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News Link • Off Grid Living - Survival Prepping

Preparedness in Megalopolis


One thing to be said of modern life, you generally wind up living where the work is. Money can be very good, for example, when you're working as a government contractor in the Washington, DC area, so that's a plus. The bad side of this lifestyle, though, is that you're planted squarely in Megalopolis, with guaranteed chaos and congestion during any catastrophic event, severely hindering your ability to get home from work or to evacuate the area. Those who commute into cities or live in high population areas can relate, as evidenced by what normally might be a 1-hour commute quickly morphing into a 3-to-7 hour odyssey during inclement weather or traffic accidents. On 9/11/01 the DC commuters went through H*ll getting home that evening, even though no roads, services, or power infrastructure were compromised. Living or commuting within a Megalopolis will challenge your ability to be truly prepared for those unpleasant events life can throw at you from time to time.

This article focuses on preparedness in Megalopolis. Long-term survival in Megalopolis is not addressed as that is an entirely separate can of worms, and the crystal ball of the future isn’t looking good. Instead, what you can do now before something bad happens is begin preparation for you and your family.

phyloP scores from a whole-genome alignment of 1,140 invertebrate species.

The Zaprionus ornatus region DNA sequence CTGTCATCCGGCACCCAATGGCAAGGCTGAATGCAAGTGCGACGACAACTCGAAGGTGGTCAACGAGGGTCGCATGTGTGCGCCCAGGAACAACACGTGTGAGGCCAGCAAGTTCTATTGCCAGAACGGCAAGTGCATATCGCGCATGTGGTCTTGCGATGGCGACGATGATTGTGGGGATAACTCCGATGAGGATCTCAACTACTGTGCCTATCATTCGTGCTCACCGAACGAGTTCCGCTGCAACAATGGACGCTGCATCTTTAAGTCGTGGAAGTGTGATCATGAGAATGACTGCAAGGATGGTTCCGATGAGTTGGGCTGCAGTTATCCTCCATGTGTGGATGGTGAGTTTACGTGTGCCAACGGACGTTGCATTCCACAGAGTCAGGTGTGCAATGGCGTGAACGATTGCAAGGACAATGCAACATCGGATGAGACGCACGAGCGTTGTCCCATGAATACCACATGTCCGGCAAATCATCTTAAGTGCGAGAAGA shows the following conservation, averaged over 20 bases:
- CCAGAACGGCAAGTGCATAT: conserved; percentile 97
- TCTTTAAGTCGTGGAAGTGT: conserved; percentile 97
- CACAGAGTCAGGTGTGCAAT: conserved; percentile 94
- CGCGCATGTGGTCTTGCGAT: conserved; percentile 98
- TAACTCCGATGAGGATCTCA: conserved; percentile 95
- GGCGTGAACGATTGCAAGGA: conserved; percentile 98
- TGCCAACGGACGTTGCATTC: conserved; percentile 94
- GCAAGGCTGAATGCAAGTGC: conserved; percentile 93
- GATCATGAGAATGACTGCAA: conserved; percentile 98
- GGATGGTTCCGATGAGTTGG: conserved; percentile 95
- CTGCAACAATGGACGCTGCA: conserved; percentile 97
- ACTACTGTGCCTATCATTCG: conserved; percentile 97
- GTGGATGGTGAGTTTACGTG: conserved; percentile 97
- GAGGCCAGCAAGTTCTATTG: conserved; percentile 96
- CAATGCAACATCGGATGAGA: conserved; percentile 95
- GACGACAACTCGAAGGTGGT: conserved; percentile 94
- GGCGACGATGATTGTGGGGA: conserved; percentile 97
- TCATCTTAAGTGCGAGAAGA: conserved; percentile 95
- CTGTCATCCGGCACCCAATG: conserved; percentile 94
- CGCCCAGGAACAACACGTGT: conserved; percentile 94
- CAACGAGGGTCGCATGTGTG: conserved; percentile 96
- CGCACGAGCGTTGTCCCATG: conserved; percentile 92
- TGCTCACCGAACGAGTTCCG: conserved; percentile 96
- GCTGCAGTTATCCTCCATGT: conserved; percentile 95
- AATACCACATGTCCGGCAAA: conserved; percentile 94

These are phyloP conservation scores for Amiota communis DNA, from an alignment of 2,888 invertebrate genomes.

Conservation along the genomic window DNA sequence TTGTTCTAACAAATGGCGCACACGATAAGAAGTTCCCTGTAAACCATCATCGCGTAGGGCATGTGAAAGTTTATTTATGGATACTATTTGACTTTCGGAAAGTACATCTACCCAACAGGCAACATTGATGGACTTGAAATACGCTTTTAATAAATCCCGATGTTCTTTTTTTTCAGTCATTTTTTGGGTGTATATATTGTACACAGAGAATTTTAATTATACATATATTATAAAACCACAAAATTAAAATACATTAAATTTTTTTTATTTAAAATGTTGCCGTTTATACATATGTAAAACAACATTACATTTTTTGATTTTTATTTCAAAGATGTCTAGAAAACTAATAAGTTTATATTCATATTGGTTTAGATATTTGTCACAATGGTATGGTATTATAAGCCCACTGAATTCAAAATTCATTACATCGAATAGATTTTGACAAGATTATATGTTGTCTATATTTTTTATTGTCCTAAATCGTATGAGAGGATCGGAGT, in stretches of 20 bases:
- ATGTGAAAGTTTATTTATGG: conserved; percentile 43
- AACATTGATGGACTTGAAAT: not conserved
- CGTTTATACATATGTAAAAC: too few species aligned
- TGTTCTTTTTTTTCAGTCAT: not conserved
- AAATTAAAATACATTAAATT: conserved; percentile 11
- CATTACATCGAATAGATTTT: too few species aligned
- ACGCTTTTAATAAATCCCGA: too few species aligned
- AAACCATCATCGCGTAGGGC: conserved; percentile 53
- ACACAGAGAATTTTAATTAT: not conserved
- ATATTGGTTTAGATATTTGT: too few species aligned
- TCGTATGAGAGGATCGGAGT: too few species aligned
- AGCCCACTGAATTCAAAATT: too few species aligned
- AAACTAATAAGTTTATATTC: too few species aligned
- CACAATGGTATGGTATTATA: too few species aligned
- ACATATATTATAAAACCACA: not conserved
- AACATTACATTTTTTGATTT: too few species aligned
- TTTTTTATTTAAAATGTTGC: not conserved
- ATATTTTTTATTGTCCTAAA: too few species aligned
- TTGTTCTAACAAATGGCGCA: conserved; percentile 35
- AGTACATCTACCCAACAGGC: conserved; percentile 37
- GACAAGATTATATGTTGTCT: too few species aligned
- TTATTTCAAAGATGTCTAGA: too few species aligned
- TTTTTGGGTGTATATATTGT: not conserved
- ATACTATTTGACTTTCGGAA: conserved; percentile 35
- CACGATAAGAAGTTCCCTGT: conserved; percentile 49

I detest the term “Bug-Out Bag.” I really can’t explain why the term seems so creepy to me, but one thing for sure, you should always keep one handy when you live in an over-developed area like DC. Most of us have to work to pay the bills, and should something happen while you're at the office you'll need a few basics close at hand to help you both deal with it and hopefully to be able to get safely home. Keep in mind that this bag is designed to get you from work to home (that’s where you have the stuff you can’t carry on your back) and nothing more; it doesn't pack a three day supply of food, for example. To that end, each vehicle has a small day pack stashed inside, packing a pair of comfortable and broken-in walking shoes / boots, a 100 ounce water reservoir (filled), a lightweight Gore-Tex jacket, a change of socks, and a few power bars. Each car has a GPS, a head lamp set, and a good detail map of the city. Depending on the situation, I'm prepared to abandon my vehicle and then walk out of the city in order to get to home and safety. Note that caveat… depending on the situation. Some situations may dictate that I stay where I am, seeking shelter at the workplace, while others will indicate heading home. Staying abreast of the news is critical, and being able to think clearly during an emerging situation without acting rashly is going to go a long way toward putting you on a course of action that may save your life.

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